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Latitude: 51.22 / 51°13'12"N
Longitude: -0.4984 / 0°29'54"W
OS Eastings: 504966
OS Northings: 147832
OS Grid: TQ049478
Mapcode National: GBR GF5.DTJ
Mapcode Global: VHFVP.9LWK
Entry Name: K6 Telephone Kiosk
Location: Albury, Guildford, Surrey, GU5
Traditional County: Surrey
Lieutenancy Area (Ceremonial County): Surrey
Listing Date: 23 March 2009
Source: Historic England
English Heritage Legacy ID: 505278
Source ID: 1393213
431/0/10042 ALBURY STREET
23-MAR-09 K6 Telephone Kiosk
K6 telephone kiosk, design by Giles Gilbert Scott 1935. Three sides have wide, horizontal glass panels with narrow margin lights to each, the fourth side is solid.
The K6 is a standardised design made of cast iron, painted red overall with long horizontal glazing in door and sides and with the crowns situated on the top panels being applied not perforated. There are rectangular white display signs, reading TELEPHONE beneath the shallow-curved roof. It has modernised internal equipment. It is in good condition with the exception of a small amount of flaking paint on one side.
It stands on a grass verge at the side of the road, within the Albury Conservation Area. There are two grade II listed buildings in the vicinity of the kiosk - Weston Dene, a Gothic style house of c1860, and a row of former shops (now houses) of mid-C19 date in a vernacular tradition with tall chimneys - both are significant to Albury's evolution as an estate village. The kiosk is not immediately opposite the listed buildings, but they are all on the same street and there is a clear visual relationship.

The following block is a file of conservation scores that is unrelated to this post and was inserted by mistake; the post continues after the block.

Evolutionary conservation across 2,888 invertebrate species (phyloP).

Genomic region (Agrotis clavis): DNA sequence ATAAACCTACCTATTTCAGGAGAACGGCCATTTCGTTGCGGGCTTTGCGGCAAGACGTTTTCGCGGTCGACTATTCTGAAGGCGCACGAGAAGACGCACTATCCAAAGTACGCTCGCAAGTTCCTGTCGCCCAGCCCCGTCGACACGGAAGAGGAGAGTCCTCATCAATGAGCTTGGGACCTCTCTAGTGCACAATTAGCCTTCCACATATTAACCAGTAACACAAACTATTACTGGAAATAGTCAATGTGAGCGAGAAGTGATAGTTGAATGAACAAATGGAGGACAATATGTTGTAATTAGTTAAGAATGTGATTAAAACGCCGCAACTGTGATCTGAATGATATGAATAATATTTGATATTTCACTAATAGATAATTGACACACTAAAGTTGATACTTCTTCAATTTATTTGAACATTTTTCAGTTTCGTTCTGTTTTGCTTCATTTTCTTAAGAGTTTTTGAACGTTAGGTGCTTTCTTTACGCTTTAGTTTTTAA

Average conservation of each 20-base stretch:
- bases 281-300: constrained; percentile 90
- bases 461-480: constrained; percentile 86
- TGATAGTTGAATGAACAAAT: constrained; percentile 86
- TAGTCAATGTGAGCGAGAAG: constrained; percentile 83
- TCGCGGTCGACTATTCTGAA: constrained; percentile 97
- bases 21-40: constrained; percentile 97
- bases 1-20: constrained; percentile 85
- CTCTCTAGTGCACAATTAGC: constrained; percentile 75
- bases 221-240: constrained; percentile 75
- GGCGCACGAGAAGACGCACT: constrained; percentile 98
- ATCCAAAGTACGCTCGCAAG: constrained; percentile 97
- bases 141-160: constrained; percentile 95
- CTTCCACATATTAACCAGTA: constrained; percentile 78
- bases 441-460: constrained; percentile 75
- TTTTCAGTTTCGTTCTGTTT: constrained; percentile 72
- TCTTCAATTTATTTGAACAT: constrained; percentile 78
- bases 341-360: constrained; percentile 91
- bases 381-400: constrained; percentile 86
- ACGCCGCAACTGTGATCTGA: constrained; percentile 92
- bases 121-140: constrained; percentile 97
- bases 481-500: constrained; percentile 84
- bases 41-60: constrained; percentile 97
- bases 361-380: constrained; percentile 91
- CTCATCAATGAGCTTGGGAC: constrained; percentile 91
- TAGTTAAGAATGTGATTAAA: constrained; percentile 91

The K6 telephone kiosk is a milestone of C20 industrial design. The K6 was designed by Giles Gilbert Scott in 1935 for the General Post Office, on the occasion of King George V's Silver Jubilee. The K6 was a development from his earlier highly successful K2 telephone kiosk design of 1924, of Neo-classical inspiration. The K6 was more streamlined aesthetically, more compact and more cost-effective to mass produce. Giles Gilbert Scott (1880-1960) was one of the most important of modern British architects; his many celebrated commissions include the Anglican cathedral of Liverpool and Battersea power station. The K2 and K6 telephone kiosks can be said to represent a very thoughtful adaptation of architectural tradition to contemporary technological requirements. Well over 70,000 K6s were eventually produced. In the 1960s many were replaced with far plainer kiosk types. But many still remain, and continue to be an iconic feature on Britain's streetscapes.
The village of Albury was originally located slightly to the east of its present site. It was moved in the late C18 while Captain Finch was expanding his estate of Albury Park. Albury village took over the site of the hamlet of Weston Street. During the early-mid C19, the successor of Albury Park, Henry Drummond, consequently moulded Albury into an informal estate village. Most of the architecture on The Street, which is where the kiosk is located, relates to Drummond's mid C19 redevelopment.
REASONS FOR DESIGNATION: The K6 telephone kiosk in Albury is recommended for designation for the following principal reason:
* It has group value with two listed buildings of the mid C19 on the same street, which were built when Albury was an estate village.
This text is from the original listing, and may not necessarily reflect the current setting of the building.
Other nearby listed buildings